T. H. Luhrmann is surely correct when she argues, in her New York Times OpEd of the same title, that “Belief Is the Least Part of Faith”. Luhrmann, a Stanford anthropologist, notes, both in her editorial and in her broader work, that the popular vision of the Evangelical Christian who literally believes in God — a fantasy cultivated, largely, by the secular left — is but a fantasy, and that the normal folks at the Baptist service are there, rather, for a collective exercise in faith. They seek a community of fellow worshippers, Luhrmann argues, a group with which they can learn “how to be more aware of God’s presence.” 
Though the impetus to religion which Luhrmann describes is certainly empirically dominant, it might leave something to be desired. For one, the image of a group of people coming together for the worship of an entity in which they only tenuously believe has something of an air of dishonesty to it. “Please stand if you’re able” — a church service should perhaps unorthodoxically insist — “to pause for a moment, put your books down, step into the aisleways, and begin to actually discuss the difficult realities of your beliefs.”
Further, the sheer abstractness of these doctrines might leave one feeling empty. Patrons of the New York Philharmonic’s Lincoln Center love Beethoven and Brahms. In the New York Public Library, readers love Nabokov and Tolstoy. In New York’s Trinity Church, worshippers love, well, love. Is that all there is for me?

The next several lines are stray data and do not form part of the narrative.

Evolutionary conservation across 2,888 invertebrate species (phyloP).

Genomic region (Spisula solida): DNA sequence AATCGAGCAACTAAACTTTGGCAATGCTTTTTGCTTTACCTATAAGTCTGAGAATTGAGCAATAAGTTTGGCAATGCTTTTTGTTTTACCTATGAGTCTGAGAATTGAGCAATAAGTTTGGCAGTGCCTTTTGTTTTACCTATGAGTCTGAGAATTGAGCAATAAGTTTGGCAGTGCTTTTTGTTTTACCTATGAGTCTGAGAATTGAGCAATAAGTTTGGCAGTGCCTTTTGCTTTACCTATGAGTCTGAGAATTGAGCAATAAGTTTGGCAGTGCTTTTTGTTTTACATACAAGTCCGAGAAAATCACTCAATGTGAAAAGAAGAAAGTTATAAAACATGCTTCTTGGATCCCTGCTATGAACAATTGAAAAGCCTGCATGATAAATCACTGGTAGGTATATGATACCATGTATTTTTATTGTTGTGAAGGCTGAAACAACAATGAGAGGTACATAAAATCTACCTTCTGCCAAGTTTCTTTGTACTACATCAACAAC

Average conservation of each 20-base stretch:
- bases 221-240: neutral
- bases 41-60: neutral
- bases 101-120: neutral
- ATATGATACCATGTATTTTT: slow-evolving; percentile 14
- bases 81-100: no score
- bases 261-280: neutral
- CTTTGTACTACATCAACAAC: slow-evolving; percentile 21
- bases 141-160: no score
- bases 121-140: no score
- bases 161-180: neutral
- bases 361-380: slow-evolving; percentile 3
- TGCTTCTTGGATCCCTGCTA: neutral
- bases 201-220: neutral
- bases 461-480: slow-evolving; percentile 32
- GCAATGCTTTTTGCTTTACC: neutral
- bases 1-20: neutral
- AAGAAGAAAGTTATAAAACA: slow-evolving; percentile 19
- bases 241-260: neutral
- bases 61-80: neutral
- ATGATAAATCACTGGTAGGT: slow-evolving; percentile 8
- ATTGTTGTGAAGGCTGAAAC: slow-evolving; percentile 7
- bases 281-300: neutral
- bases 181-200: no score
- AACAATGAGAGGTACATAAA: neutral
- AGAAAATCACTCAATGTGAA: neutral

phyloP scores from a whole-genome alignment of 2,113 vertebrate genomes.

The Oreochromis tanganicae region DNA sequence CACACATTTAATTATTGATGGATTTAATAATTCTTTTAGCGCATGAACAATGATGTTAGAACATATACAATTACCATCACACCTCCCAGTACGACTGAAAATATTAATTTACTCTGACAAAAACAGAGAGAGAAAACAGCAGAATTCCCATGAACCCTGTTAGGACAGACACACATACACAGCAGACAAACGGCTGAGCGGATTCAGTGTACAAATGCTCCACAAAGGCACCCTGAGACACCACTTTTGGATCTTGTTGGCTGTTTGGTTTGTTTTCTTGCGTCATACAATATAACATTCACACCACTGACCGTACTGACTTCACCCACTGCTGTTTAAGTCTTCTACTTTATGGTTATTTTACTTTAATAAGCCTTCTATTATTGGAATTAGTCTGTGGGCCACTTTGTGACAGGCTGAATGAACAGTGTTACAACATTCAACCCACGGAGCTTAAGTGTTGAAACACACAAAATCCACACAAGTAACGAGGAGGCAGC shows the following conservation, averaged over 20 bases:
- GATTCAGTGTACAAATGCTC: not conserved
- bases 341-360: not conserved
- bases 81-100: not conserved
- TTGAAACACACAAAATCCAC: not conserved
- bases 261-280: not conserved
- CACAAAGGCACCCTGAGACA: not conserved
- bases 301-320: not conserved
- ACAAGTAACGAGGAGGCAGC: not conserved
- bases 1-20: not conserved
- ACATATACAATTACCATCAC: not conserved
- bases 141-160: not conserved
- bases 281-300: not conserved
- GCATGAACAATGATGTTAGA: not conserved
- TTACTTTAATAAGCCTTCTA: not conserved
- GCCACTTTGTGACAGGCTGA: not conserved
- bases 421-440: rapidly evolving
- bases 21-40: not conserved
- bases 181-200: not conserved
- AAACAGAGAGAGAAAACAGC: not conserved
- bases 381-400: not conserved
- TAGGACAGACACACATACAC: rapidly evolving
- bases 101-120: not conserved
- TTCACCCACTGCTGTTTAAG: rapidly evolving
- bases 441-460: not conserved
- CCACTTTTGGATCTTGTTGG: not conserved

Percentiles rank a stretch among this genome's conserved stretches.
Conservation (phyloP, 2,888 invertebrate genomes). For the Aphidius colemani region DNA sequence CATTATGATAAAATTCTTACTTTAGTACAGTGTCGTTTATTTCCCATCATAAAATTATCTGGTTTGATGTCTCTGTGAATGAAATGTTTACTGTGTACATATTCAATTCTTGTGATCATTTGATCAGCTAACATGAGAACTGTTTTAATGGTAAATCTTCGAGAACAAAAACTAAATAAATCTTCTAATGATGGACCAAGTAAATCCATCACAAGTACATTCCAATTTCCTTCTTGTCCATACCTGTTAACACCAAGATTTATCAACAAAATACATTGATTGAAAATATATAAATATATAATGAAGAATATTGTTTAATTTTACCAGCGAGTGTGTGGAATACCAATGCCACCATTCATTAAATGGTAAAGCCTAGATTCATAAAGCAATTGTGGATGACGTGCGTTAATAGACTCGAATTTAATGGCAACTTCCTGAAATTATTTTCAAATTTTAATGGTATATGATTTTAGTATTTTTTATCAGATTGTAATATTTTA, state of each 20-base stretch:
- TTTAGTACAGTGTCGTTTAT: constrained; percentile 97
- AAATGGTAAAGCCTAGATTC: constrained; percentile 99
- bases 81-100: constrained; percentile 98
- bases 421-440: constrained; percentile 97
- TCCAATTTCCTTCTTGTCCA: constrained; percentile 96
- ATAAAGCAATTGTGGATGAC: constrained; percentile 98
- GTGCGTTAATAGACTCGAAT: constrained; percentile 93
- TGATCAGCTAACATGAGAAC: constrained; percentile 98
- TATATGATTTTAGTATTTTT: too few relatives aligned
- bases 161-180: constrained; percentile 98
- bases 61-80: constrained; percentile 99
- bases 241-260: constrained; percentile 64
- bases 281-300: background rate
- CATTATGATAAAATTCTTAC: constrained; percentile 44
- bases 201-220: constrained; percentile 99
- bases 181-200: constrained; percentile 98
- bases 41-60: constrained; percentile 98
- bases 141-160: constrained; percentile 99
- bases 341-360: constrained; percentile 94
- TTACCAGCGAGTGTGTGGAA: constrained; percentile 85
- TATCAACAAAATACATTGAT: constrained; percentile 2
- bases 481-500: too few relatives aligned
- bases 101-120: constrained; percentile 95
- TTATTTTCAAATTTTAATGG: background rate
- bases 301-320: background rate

Deeper investigation will lead us, in time, to rationales for religion with more propensity to induce fulfillment. They’ll also lead us to religious practice’s most imposing problems, and also, I hope, to their eventual solutions.
Those particularly prone to emotional sensitivity
“What is more, he can be carried off his feet, positively carried off his feet by noble ideals, but only if they come of themselves, if they fall from heaven for him.” — Dostoevsky, The Brothers Karamazov 
Dmitri Karamazov, the family’s reckless eldest brother, “is a lover of culture and Schiller, yet he brawls in taverns and plucks out the beards of his boon companions.” He falls in love with the coy Grushenka — but soon becomes so frantic that he, travelling alone one night by horse cart, “took the bullet and, before inserting it, held it in two fingers in front of the candle. … ‘[I]f you meant to put that bullet in your brain,’ “ Dmitri calmly asks his driver, “ ‘would you look at it or not?’ “ He is sentenced to hard labor in the Siberian mines, yet, still, collapses and emotionally insists to his brother, “we shall rise again to joy, without which man cannot live nor God exist… What should I be underground there without God?” 
Certain people, I contend — particularly those who suffer volatile, difficult emotions and who carry troubled, perceptive intellects — are prone to be especially moved by this world’s rare glimpses into “all that is good and beautiful”.
It’s with the Dimitri Karamazovs of the world that I’d like to begin.
Sensitivity disposes one to perfectionism
“These natures often thirst for tenderness, goodness, and justice, as it were, in contrast to themselves, their unruliness, their ferocity.” — Dostoevsky, The Brothers Karamazov 
Dmitri desperately chases ideal passions. His nightmarish journey by horse cart ends in the bedroom of a provincial inn — Dmitri and Grushenka spend but a moment of peace together — before Grushenka, staring transfixedly beyond Dmitri’s gaze, notices a face peeking through the curtain. The chief of police has finally closed in, and Dmitri is immediately arrested. Imprisoned, soon afterwards, Dmitri experiences a sudden religious reverie so powerful that it moves him to tears. Dmitri’s passions positively consume him.